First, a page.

ACCC to target unconscionable conduct… IR fact sheet released… Tax office careful with SMEs… Predatory pricing bill will help SMEs?… Online recruitment unheaval… Home ownership dead?… Rates on hold
Wednesday, July 4, 2007/
- ACCC targets unconscionable conduct…
- IR fact sheet released…
- Tax office careful with SMEs…
- Predatory pricing bill will help SMEs?…
- Online recruitment unheaval…
- Home ownership dead?…
- Rates on hold…
- Tax agent law rethink…
- Economy roundup
The competition watchdog has let big businesses “slide” on unconscionable conduct because it was seen as too hard to prove, its chairman Graeme Samuel acknowledged yesterday.
In a startling admission, Samuel told the Council of Small Business Organisations of Australia Summit in Sydney that Australian Competition and Consumer Commission prosecutors have tended to use misleading and deceptive conduct provisions of the Trade Practices Act rather than taking the “more difficult route” of dealing with the unconscionable conduct elements of a case.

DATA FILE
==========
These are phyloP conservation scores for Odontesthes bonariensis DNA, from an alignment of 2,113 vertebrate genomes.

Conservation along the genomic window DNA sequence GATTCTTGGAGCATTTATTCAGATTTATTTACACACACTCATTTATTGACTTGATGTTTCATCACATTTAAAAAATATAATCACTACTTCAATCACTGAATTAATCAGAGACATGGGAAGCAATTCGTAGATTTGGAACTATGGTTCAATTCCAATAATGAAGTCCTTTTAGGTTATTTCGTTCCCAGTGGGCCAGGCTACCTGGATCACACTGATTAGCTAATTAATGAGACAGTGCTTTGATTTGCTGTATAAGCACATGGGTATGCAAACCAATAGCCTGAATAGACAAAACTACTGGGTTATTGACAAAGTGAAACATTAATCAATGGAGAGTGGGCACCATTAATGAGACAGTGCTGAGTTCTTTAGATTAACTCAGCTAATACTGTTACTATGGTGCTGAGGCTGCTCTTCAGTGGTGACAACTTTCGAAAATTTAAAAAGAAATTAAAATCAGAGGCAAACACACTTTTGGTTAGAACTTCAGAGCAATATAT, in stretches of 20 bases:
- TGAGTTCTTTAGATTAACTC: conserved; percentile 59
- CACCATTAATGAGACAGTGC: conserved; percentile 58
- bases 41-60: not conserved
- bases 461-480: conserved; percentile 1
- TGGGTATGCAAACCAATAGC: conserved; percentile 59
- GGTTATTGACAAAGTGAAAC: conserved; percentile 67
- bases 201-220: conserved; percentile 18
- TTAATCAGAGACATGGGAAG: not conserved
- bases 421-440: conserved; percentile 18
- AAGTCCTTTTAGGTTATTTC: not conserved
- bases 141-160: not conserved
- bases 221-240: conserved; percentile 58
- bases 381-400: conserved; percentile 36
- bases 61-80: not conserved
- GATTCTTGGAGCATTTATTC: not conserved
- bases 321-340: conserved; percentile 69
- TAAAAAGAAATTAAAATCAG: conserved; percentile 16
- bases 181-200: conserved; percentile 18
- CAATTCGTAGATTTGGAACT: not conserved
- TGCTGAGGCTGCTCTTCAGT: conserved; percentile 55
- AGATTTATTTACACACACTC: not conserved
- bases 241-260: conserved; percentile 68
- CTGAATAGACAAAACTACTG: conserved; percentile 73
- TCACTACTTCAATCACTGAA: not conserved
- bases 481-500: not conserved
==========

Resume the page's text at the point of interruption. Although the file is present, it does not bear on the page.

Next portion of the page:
As a result, he says, the law on unconscionable conduct has not developed.
There are a growing number of small business people dissatisfied with the ACCC and its failure to take action against big business bullies, especially in the franchising community. Earlier this week we reported the fury in the Midas franchising community over the ACCC decision not to pursue a number of complaints from franchisees against the franchisor for unconscionable conduct.
Government ministers, including Small Business Minister Fran Bailey, are also coming in for criticism for not enabling the ACCC to protect small businesses and franchisees.